Lee Kent

Game Engines for research

Over the summer, the research lab employed some of our undergraduate engineering students to help out with research projects as summer interns. They were helping out with a bunch of cutting edge tech and ideas, such as Brain Controlled Interfaces for Design; Gesture-driven CAD and Quantum-enabled configuration design tools.

I think it is a great initiative, as it provides an opportunity for them to see what goes on behind the scenes of their labs and lectures, and what PhD life is like and if it is a viable future option for them. To enrich their time with us, each of the PhD students gave a specialist talk on something that the students will probably not have come across as part of their studies.

My talk was on Game Engines, focussing on how the toolset has outgrown its initial purpose of only creating games, and now facilitates a whole host of capabilities and industries beyond gaming – even research!

The talk began with an introduction to game engines, and the core functionalities of a game engine, such as to enable:

  • Rendering of 2D/3D objects (show your cool assets)
  • Interaction with 2D/3D objects (move your cool assets)
  • 2D/3D objects to interact with each other (physics engine/AI)
  • Integrated memory management (garbage collection)
  • Integrate external libraries (sound/hardware/networking)
  • Platform agnostic development (packaging)

Next is why would you traditionally use a game engine? Mainly this comes down to being able to get quickly to the good stuff, the actual interaction with your assets without needing to first write interaction engines (such as keyboard drivers!) and being able to work collaboratively through common tools.

But as the subject topic implies, game engines can be extremely effective when used in non-game industries. There are the tools and proven potential for game engines to be utilised to support:

  • Architecture
  • Film & television
  • Broadcast & live events
  • Automotive & transportation
  • Simulation
  • Virtual production
  • Human-machine interface
  • Parametric / procedural design

Some examples of these can be seen in the image above. Top-left: building machine learning algorithms through auto-labelling of items in a high fidelity scene. Top-right: a parametric building facade generator, used to support an architectural design course. Bottom-right: Match of the day using a completely virtual set, with only the presenters, the table and their chairs being physical. Bottom-left: using real-time rendering for high-end automotive configuration tools.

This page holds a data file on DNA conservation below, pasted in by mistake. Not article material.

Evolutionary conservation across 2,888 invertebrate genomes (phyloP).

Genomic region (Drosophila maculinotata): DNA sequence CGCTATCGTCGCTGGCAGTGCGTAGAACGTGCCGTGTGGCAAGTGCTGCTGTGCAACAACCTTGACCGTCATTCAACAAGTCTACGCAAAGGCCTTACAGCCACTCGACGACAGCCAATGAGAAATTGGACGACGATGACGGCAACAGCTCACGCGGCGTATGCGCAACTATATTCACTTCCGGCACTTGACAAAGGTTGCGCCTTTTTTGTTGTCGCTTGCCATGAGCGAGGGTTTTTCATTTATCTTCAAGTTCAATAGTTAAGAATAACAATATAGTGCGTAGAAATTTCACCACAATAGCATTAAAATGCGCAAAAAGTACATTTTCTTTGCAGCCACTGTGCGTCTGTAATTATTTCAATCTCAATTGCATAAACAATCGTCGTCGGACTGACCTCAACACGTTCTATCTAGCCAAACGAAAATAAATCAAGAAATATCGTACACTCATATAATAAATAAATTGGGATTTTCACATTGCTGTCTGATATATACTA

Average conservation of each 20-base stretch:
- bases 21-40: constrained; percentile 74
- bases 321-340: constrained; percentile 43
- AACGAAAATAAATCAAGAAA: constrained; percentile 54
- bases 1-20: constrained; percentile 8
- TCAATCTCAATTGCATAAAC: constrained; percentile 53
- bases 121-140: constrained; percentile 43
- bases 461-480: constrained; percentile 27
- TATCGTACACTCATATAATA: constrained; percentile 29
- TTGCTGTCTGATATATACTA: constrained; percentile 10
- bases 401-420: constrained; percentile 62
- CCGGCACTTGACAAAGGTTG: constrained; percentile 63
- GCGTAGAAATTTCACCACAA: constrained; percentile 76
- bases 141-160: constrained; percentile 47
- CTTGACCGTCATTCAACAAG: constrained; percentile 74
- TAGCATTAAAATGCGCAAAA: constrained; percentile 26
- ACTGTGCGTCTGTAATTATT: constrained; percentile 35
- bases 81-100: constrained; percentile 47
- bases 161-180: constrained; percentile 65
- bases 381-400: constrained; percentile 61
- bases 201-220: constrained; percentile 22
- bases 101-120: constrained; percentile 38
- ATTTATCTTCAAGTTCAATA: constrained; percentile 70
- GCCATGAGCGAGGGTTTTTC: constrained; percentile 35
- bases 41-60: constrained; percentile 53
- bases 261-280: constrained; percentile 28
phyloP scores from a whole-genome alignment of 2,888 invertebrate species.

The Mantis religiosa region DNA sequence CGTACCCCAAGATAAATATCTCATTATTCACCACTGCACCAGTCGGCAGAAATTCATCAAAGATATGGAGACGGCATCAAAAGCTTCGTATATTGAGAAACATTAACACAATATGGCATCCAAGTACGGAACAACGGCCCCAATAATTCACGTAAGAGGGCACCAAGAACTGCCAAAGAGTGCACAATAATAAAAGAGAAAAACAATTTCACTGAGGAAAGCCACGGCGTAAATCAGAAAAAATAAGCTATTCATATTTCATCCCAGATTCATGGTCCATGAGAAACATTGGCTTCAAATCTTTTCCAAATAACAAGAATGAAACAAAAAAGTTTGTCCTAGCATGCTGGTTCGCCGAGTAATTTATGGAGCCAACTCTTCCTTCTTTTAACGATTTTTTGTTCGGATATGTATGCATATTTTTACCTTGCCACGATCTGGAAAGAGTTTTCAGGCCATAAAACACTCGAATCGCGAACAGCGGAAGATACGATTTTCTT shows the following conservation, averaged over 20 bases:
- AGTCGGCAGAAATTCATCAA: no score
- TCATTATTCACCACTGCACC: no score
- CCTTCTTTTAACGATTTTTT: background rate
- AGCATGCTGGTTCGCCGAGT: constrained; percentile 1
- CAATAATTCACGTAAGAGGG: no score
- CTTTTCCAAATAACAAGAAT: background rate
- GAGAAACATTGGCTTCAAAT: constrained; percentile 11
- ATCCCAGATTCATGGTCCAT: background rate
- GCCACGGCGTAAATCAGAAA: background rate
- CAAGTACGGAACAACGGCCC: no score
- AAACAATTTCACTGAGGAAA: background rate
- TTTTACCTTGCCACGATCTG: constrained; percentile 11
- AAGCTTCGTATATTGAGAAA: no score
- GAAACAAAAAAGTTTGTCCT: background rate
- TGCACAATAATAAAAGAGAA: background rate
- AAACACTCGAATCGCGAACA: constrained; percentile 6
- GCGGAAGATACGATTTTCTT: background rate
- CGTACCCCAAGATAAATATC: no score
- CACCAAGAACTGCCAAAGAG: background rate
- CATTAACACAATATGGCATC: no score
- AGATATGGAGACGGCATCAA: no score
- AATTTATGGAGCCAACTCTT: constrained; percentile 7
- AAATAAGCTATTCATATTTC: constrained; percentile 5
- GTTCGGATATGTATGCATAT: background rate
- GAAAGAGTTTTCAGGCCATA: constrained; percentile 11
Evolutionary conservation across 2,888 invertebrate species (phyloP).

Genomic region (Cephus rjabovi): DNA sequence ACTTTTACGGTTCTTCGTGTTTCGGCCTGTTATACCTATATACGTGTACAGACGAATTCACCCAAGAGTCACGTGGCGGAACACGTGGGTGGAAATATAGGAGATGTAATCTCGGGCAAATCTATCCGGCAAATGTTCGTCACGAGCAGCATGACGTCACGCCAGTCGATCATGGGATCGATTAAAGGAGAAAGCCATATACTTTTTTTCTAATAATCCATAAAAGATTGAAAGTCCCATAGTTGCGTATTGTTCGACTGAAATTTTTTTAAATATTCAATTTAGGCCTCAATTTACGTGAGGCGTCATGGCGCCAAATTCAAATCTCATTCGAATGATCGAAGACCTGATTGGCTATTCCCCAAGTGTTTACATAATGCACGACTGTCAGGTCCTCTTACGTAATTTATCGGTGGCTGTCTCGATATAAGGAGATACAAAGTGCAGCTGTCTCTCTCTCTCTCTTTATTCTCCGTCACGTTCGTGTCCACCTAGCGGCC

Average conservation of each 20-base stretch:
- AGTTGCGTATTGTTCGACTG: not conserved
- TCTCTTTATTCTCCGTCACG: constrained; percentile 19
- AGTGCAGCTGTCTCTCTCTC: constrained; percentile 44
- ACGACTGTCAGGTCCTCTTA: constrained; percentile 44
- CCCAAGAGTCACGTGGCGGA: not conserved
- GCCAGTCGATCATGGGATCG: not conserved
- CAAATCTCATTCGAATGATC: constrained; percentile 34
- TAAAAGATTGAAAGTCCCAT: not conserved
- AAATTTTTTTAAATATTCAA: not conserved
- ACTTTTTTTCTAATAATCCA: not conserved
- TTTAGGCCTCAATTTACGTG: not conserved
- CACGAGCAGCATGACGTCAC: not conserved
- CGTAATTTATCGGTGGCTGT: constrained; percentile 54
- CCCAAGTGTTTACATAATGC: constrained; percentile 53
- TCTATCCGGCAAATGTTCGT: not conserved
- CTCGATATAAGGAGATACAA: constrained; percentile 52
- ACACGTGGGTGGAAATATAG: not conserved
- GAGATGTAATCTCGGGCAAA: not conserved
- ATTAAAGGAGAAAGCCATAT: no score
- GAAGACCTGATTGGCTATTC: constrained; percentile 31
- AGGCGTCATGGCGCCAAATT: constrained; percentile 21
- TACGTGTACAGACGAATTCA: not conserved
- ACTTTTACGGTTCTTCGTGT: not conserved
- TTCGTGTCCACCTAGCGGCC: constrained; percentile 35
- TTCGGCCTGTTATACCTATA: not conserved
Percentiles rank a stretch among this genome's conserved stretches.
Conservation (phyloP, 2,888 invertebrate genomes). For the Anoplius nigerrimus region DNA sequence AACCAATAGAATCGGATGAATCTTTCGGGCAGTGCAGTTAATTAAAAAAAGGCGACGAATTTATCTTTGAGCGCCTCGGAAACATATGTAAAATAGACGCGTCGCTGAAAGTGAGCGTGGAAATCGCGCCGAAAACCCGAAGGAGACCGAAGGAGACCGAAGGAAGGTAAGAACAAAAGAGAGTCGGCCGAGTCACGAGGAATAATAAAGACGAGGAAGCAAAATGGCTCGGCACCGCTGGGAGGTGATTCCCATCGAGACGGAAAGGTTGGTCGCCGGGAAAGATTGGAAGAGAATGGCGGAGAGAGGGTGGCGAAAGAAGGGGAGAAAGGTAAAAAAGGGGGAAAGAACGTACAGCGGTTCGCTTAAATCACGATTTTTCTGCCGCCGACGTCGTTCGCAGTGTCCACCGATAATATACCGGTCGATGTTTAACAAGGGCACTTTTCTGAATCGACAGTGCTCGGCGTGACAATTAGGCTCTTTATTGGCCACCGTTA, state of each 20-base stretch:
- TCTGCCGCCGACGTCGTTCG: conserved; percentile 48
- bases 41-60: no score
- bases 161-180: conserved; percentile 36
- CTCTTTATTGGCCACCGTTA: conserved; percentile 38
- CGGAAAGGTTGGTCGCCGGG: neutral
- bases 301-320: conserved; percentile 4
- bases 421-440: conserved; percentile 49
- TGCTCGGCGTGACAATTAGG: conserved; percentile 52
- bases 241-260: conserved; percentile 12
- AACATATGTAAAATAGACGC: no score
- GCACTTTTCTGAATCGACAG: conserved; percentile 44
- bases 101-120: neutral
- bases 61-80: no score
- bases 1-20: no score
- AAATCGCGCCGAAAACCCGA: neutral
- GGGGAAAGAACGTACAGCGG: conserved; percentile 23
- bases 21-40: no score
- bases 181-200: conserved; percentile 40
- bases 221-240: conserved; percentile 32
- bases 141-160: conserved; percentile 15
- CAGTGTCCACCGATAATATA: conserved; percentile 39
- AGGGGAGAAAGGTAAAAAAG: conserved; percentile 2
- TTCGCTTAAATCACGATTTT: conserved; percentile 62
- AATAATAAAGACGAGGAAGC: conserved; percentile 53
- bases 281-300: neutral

Next was a rundown of the big industry players, and what household names and games they are famous for, as well as the licences that might prevent their use. Some of the engines are used for huge numbers of games, such as Unity and Unreal Engine, and their licenses are very generous for individuals or non-game industries looking to start out using the engines. I also reflected on where I started with game engines and some of the legends of the game development game!

Above in the Top-Left: we have the Elder Scrolls Construction Set, a mod tool for Morrowind. Top-Right: The Source Engine. Bottom-Right: the Aurora Toolset for Neverwinter Nights and Bottom-Left: Gamemaker.

The next question is how to pick the right game engine? They have similar fundamentals, but their capability and internal structure are vastly different. To that end, I recommend learning game engines in the following three stages.

Unreal Blueprints are absolutely incredible for getting up to speed with game engines. Being able to be guided by node-based programming, means more time can be spent on learning how the game engine components interact, rather than the syntax or programming paradigms.

Unity then offers great scripting capability all the way up to complex AAA game potential. If you are more comfortable with programming and want more control from the start, then this is a great starting point.

Finally, Unreal C++ is incredibly powerful, but starting here is extremely difficult. The documentation isn’t great, and learning the syntax in tandem with the fundamentals means the learning curve is steep and vast.

Concluding the presentation, I gave a demo on how to create a simple interactive asset that randomised its scale and colour on spawn in Unreal. I also explained how I have used game engines to support several of my research projects, as part of the capture, logging, and analysis!

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